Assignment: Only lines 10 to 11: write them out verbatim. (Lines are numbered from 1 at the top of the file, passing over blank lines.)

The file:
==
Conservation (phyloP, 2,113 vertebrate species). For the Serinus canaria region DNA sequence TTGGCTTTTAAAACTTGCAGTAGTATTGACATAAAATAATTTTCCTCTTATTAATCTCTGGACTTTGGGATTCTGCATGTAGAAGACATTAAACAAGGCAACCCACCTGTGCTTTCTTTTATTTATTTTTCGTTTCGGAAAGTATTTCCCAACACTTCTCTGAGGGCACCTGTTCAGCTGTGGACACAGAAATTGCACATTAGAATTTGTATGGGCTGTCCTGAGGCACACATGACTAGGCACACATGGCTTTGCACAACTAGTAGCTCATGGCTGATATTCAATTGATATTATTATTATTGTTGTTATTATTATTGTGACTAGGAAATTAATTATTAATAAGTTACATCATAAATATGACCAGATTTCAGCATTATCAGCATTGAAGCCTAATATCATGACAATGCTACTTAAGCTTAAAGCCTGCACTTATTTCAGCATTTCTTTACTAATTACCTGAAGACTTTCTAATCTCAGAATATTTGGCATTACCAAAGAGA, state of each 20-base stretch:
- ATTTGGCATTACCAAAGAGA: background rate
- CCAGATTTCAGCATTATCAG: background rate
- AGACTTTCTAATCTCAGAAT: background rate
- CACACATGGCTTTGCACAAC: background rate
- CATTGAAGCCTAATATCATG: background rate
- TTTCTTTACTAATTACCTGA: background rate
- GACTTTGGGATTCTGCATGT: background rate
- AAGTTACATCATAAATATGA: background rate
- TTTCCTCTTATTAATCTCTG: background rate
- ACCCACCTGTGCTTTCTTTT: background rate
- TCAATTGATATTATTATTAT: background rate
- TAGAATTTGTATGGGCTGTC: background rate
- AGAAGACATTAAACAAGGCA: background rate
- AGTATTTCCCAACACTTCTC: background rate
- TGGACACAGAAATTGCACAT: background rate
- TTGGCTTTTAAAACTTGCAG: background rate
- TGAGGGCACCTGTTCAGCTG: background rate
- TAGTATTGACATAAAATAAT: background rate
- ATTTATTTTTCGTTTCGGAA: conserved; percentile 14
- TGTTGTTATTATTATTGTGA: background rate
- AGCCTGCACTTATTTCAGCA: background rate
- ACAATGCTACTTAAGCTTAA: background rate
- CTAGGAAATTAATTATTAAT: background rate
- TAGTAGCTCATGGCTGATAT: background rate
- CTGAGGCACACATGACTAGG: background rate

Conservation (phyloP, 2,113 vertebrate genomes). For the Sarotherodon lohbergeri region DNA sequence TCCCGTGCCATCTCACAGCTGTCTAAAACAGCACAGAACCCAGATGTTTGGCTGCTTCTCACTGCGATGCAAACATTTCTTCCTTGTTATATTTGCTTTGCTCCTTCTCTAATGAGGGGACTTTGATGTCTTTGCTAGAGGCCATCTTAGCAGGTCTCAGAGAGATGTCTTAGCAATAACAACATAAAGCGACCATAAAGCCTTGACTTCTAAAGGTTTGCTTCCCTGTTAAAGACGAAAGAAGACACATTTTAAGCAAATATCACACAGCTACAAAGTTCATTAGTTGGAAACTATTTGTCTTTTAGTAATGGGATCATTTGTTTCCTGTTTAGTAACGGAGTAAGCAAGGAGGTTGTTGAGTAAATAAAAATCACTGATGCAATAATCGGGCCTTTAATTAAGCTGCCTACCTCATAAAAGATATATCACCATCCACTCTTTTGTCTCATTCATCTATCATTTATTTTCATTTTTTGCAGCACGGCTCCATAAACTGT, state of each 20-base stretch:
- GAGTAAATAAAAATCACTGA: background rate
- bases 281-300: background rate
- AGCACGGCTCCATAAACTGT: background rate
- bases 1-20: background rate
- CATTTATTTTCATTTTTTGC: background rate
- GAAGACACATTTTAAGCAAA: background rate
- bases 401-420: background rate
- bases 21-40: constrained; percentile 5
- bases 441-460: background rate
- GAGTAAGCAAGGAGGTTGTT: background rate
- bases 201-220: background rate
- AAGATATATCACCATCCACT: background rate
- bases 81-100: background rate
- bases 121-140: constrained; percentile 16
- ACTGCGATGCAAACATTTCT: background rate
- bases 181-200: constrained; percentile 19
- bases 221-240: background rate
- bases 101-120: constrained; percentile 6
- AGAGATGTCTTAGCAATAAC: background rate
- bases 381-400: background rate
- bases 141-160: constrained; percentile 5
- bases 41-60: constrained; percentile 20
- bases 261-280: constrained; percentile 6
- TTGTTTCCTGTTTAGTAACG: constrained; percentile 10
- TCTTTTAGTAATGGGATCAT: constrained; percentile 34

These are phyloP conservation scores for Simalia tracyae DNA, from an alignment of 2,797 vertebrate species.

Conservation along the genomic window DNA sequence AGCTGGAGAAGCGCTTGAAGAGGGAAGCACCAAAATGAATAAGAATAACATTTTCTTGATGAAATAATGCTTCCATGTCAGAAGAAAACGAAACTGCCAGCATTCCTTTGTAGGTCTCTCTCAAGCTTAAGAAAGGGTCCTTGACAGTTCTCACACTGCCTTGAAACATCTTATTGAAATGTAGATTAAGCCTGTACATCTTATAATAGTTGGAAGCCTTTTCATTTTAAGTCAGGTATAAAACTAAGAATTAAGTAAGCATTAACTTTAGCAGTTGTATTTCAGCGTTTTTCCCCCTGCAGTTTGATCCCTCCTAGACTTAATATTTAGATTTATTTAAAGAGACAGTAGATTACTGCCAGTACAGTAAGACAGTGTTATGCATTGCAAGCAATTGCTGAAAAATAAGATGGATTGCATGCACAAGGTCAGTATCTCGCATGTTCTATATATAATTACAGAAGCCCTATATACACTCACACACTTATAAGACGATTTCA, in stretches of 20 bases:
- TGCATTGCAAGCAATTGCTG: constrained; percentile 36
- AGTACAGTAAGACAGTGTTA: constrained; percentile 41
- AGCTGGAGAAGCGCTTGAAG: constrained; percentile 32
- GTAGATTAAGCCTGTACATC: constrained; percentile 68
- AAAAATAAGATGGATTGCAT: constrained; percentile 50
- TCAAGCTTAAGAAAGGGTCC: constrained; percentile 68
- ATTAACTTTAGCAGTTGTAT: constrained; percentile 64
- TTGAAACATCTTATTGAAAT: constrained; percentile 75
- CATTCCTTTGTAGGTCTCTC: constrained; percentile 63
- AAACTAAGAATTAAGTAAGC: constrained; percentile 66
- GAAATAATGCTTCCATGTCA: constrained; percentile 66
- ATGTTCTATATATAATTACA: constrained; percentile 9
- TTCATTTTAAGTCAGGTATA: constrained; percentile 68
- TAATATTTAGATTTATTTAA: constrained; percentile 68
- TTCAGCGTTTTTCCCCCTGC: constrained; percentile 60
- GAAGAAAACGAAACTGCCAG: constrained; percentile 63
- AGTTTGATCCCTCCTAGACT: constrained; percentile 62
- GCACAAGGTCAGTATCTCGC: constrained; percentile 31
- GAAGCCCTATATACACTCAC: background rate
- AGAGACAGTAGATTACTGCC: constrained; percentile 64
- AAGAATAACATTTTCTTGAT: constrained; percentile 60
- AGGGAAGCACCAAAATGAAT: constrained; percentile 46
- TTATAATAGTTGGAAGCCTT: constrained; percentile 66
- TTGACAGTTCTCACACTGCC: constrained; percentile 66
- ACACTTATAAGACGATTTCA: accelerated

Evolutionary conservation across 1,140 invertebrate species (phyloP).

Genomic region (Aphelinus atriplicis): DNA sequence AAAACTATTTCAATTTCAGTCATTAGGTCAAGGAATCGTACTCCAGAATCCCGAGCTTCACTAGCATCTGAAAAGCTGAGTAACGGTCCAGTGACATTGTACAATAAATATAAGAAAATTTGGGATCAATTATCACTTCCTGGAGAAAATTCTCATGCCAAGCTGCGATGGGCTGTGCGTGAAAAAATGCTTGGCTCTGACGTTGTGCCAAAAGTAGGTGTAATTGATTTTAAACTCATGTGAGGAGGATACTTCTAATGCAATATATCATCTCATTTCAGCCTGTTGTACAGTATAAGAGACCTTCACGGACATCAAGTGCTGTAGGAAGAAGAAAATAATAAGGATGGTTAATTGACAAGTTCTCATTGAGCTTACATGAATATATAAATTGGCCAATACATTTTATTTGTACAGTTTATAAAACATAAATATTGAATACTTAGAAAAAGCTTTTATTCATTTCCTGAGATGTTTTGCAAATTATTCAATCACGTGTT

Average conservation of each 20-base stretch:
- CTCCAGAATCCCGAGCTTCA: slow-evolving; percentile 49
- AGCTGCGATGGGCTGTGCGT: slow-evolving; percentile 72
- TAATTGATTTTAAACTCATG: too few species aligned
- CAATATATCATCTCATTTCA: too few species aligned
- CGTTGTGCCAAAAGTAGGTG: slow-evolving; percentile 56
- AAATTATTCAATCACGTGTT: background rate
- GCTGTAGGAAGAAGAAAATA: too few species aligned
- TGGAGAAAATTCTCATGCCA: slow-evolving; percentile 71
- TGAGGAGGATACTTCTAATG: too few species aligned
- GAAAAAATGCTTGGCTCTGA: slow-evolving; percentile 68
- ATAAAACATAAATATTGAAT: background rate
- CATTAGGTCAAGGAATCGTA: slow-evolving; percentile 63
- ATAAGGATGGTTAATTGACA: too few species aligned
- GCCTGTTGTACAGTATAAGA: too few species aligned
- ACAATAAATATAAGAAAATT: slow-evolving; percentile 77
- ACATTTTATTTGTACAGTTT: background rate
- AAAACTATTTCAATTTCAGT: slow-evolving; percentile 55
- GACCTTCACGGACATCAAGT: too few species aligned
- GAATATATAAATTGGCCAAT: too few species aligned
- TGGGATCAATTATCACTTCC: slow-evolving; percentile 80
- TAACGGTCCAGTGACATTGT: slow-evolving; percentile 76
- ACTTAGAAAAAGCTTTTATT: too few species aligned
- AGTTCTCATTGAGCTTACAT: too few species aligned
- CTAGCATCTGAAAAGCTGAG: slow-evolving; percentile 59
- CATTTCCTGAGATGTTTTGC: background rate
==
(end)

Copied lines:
- TTTCCTCTTATTAATCTCTG: background rate
- ACCCACCTGTGCTTTCTTTT: background rate